More about teaching remotely

Some schools are back to 100% in-person learning at this point, but most are starting with either hybrid (apparently called “blended” in NYC) or all-remote.

As I am (thankfully) mostly retired, do I still have skin in the game?

Well, yes — for at least three reasons. One is simply that I care: I know lots of students, fellow teachers, and parents, all of whom are stakeholders with different stakes. A second reason is that I am currently supervising a new teacher who is teaching remotely. A third reason, the most practical one, is that I taught a fully remote class over the summer of the dread year 2020 and expect to be doing so again in the summer of 2021.

Let’s give a little context to this post, which is my fourth one about Zoom-based teaching and learning:

  1. On July 3 I gave my initial impressions after one week.
  2. Then on July 28 I lamented the impossibility of giving secure assessments.
  3. On August 15 I looked back over the experience.
  4. What is there to say now in this post? The good news is that I ended up feeling reasonably comfortable with the Zoom environment, as did my students. The bad news is that it didn’t begin to compare to the standard in-person experience. Collaboration and cooperation were difficult, and there was no way to read the room, no way to tell anyone’s reactions or who was doing what.

Since I always hate it when people complain without offering solutions, I am going to explore a few paths for solving the problems:

  • Reading the room continues to be a major impossibility, especially when some students freeze their cameras or are audio only. It all reminds me of Isaac Asimov’s novel The Naked Sunwhich posits a planet in which each individual is isolated almost all of time, accompanied only by large numbers of robots, and it is socially taboo for people to “see” other other, which refers to meeting in person. It’s fine to “view” another person, which is remote access via a holographic equivalent of Zoom. (This was in 1957, mind you!) Since it’s holographic, it’s almost — but not quite — the same as seeing the person live. We’re not there yet, even though Asimov imagined it 63 years ago. At the moment about all I can think to do is to insist that cameras remain on and live, although some school systems are reluctant or even unwilling to enforce such rules.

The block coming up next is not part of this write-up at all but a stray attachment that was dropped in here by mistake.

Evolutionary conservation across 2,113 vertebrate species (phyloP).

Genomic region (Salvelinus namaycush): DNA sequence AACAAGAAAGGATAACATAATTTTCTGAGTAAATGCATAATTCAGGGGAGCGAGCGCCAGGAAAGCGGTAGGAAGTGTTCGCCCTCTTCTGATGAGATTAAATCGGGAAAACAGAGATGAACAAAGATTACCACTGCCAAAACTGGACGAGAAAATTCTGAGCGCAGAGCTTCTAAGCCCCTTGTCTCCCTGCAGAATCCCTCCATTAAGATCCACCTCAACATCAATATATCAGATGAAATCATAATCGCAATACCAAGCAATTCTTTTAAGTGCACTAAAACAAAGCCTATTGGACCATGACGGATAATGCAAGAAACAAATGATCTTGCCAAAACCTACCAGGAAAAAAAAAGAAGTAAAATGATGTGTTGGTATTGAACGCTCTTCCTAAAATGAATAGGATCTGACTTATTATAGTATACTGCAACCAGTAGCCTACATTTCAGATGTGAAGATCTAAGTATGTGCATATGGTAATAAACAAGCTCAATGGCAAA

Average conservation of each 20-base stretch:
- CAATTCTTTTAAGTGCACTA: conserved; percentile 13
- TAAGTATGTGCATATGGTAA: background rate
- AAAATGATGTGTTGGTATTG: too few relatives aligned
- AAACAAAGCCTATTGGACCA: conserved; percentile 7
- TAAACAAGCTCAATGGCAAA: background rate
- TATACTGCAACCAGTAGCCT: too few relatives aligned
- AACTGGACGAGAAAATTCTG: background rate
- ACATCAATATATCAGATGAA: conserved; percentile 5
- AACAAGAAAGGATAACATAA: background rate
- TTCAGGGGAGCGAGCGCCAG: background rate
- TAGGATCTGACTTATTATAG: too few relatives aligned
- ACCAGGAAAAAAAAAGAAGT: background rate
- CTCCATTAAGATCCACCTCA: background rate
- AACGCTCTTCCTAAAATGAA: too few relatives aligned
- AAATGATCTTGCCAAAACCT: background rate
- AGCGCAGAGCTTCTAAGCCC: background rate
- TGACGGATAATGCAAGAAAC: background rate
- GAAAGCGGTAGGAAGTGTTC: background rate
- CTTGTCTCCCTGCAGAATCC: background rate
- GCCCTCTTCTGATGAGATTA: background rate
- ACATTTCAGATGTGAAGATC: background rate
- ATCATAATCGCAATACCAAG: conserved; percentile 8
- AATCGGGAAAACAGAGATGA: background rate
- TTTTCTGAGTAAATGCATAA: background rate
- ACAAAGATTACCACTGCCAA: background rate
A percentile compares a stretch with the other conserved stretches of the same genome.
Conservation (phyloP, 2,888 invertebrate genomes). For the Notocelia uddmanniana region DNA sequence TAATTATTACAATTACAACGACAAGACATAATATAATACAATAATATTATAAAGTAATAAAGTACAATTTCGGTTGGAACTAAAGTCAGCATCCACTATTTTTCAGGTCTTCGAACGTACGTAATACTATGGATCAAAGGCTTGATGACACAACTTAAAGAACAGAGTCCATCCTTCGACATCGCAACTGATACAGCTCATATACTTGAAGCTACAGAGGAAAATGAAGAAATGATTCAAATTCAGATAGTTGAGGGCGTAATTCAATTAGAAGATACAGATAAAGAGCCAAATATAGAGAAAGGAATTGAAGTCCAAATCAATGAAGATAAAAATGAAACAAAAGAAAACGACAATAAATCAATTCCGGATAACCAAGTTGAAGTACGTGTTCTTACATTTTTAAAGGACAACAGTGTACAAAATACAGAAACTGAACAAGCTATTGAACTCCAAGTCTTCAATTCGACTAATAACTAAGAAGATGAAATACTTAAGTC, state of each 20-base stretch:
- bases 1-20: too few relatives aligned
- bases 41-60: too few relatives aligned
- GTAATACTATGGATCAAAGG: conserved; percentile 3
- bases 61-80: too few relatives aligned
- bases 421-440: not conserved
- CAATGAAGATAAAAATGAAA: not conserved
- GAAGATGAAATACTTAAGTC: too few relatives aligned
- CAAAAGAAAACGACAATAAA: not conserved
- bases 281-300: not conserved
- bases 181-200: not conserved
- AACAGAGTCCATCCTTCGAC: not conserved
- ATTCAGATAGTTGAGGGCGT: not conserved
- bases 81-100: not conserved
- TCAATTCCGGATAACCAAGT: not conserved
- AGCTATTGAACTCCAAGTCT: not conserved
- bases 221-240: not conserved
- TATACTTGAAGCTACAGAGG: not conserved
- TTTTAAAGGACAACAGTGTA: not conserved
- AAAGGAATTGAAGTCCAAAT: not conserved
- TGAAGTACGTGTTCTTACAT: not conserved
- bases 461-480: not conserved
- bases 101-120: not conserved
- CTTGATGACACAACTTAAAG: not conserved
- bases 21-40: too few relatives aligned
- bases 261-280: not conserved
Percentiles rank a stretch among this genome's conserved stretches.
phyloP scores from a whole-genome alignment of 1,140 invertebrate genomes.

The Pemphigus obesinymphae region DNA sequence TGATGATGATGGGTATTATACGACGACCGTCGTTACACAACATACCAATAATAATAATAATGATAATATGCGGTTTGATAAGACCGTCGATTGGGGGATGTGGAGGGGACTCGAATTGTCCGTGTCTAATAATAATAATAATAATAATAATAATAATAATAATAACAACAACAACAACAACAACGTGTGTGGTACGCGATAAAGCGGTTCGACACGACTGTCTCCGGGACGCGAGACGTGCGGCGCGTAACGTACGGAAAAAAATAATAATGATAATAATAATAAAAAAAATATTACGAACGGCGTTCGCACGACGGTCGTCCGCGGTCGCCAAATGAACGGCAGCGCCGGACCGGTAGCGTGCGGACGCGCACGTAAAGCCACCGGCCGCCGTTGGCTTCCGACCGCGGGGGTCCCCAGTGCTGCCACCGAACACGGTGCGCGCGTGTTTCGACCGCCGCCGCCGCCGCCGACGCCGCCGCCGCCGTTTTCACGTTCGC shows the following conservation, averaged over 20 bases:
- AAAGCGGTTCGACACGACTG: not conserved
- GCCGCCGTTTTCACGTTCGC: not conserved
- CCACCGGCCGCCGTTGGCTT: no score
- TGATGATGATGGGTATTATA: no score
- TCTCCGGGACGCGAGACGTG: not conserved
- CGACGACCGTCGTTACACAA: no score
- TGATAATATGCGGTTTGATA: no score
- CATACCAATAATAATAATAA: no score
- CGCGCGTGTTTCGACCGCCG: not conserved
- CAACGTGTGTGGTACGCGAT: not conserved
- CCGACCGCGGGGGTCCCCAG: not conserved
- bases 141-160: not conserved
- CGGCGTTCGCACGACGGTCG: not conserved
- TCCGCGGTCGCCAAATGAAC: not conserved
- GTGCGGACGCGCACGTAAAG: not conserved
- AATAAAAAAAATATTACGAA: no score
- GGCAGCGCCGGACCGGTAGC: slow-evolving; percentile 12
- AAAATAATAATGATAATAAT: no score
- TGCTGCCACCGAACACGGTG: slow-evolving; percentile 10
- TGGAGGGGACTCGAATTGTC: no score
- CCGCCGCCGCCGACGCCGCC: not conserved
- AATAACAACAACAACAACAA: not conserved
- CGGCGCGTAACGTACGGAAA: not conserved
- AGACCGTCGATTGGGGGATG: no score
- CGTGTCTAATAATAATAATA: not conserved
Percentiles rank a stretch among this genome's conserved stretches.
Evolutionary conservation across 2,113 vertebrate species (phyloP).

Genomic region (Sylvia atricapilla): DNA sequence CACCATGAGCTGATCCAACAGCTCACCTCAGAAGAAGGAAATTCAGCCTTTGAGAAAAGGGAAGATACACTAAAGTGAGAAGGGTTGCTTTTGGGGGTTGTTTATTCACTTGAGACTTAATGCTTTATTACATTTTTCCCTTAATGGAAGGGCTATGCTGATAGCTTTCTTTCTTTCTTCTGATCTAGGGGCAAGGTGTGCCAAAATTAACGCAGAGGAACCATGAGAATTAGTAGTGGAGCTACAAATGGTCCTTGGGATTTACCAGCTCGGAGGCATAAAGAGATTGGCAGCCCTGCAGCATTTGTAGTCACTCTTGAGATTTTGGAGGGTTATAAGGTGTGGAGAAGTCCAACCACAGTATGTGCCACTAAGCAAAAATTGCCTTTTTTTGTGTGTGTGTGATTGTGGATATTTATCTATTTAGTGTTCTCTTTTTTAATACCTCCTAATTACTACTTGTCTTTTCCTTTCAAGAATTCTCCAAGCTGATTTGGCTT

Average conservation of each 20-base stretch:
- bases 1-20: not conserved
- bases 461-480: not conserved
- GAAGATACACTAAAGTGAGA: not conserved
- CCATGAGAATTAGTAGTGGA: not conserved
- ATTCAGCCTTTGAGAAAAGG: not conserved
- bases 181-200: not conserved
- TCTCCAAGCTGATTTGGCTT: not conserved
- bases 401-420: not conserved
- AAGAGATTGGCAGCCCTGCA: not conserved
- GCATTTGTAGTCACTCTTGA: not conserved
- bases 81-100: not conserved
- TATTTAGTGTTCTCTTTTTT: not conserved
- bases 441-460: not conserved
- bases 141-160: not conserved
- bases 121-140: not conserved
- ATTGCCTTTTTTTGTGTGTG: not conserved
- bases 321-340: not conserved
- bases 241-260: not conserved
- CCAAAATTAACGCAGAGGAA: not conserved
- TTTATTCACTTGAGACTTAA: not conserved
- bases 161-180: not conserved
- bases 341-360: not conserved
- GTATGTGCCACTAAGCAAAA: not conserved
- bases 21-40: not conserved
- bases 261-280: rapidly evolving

• In order to generate student discussions, I am enthusiastic about the ideas in “6 Classroom Strategies that Work for Generating Student Discussions Online,” an article by Kara Newhouse. I will try these next summer.
  • As for the impossibility of giving secure assessments, one of my colleagues tweaks quizzes and tests so that each student gets their own numbers, thus never having the same questions as a classmate. There is software that helps with this. I am not so enthusiastic about this technique, and it won’t help with non-numeric questions, but at least it’s a start. And, of course, I could just decide not to worry about it, although that goes against the grain.
  • Finally, John Spencer unsurprisingly has a lot of good ideas for improving student collaboration in these settings, even including individual accountability. I’ll try these too next summer.

I also have this entire school year to glean ideas from my colleagues and from my supervisee who will be teaching remotely. Although the summer of 2020 was surprisingly successful under the circumstances, I am confident that I can build on what others do, in order to make summer 2021 significantly more so.

Categories: Teaching & Learning, Technology